Popham v. State

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228 S.W.2d 857 (1950)


No. 24668.

Court of Criminal Appeals of Texas.

March 8, 1950.

Rehearing Denied April 19, 1950.

Sam L. Harrison, San Antonio, Joe Lee Hensley, San Antonio, for appellant.

George P. Blackburn, State's Atty., of Austin, for the State.


Appellant was, upon his plea of guilty, convicted for the offense of assault with intent to rape, with punishment fixed at confinement in the penitentiary for three years.

The trial court, acting under and by authority of the Adult Probation and Parole Law, Chapter 452, Acts 50th Legislature, in 1947, Art. 781b, Vernon's C.C.P., suspended the imposition of that sentence and placed appellant upon probation.

Shortly thereafter, upon motion of the State and after hearing, the order of probation was revoked and sentence passed. It is from this order that appellant appeals.

*858 Appellant presents various contentions as to why the trial court was without authority to revoke the probation. These are not discussed because we have concluded that the trial court was without authority, in the first instance, to place appellant upon probation.

Under Section 1 of the Adult Probation and Parole Law, district courts are expressly precluded from extending probation to one convicted of murder, rape, and "offenses against morals, decency, and chastity where the maximum punishment assessed the defendant does not exceed ten (10) years imprisonment * * *."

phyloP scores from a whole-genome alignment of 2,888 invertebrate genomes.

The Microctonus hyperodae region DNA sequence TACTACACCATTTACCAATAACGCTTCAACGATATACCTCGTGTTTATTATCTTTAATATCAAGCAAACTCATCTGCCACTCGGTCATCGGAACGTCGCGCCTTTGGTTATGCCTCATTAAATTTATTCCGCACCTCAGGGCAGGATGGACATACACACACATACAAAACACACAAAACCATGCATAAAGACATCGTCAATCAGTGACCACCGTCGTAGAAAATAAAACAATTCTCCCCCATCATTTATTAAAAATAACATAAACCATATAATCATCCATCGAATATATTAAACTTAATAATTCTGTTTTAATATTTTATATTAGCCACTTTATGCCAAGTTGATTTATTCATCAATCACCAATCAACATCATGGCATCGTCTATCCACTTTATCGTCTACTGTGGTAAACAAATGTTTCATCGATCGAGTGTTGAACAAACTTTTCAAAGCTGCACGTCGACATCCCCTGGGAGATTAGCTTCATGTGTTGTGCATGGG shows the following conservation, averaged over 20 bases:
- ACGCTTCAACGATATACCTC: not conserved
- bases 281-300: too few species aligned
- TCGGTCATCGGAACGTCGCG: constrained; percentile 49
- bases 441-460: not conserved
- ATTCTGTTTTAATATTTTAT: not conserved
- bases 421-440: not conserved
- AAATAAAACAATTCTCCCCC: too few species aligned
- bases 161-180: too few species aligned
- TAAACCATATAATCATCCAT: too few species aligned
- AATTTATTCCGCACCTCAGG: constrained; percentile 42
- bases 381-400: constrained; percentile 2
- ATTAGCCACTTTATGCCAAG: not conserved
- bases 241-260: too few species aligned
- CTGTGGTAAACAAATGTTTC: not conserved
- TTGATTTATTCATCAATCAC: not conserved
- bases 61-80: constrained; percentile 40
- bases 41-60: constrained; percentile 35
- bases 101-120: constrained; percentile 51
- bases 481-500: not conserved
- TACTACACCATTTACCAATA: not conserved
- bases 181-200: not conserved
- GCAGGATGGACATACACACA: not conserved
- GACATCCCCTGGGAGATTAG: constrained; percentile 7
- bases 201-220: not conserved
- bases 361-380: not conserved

The crime of rape having been expressly mentioned by name and the crime of assault with intent to commit that crime being so closely related thereto, the opinion is expressed that it was the intention of the legislature that such crime be included within the meaning of the term, "offenses against morals, decency, and chastity," as used in the statute.

Accordingly, we hold that the trial court was without authority to place appellant upon probation after conviction for the offense of assault with intent to rape, and that he did not err in revoking the unauthorized order of probation.

The judgment is affirmed.

Opinion approved by the Court.

On Appellant's Motion for Rehearing.


Appellant has filed a very ingenious argument presenting his contention that this court erred in holding that the offense of assault with intent to rape is an offense against morals, decency and chastity. The argument is based on the fact that in the codification of the laws, 1925, we have a title to a class of offenses which is designated as "Offenses Against Morals, Decency and Chastity," this is Title No. 10 embracing Articles 490 to 535 of the Penal Code; and that in these articles there is no definition of the offense of assault to rape. The offense for which appellant was convicted is defined in a chapter under Title 15, being Article 1162, P.C.

The name of a Title is merely a convenience for the purpose of classifying a number of offenses which the codifiers selected. It has no force and effect whatsoever to exclude from that classification any offense other than those placed within it. Several of the offenses so classified and described under Title 10 are also offenses against the person and might well have been placed under Title 15. Murder is placed under the Title of Homicide. It is also an offense against the person, but it is not found under that title. So are many offenses within more than one title. The offense of assault to rape, while primarily an offense against the person, is also an offense against morals, decency and chastity.

We think the original opinion sufficiently discusses the case and appellant's motion for rehearing is overruled.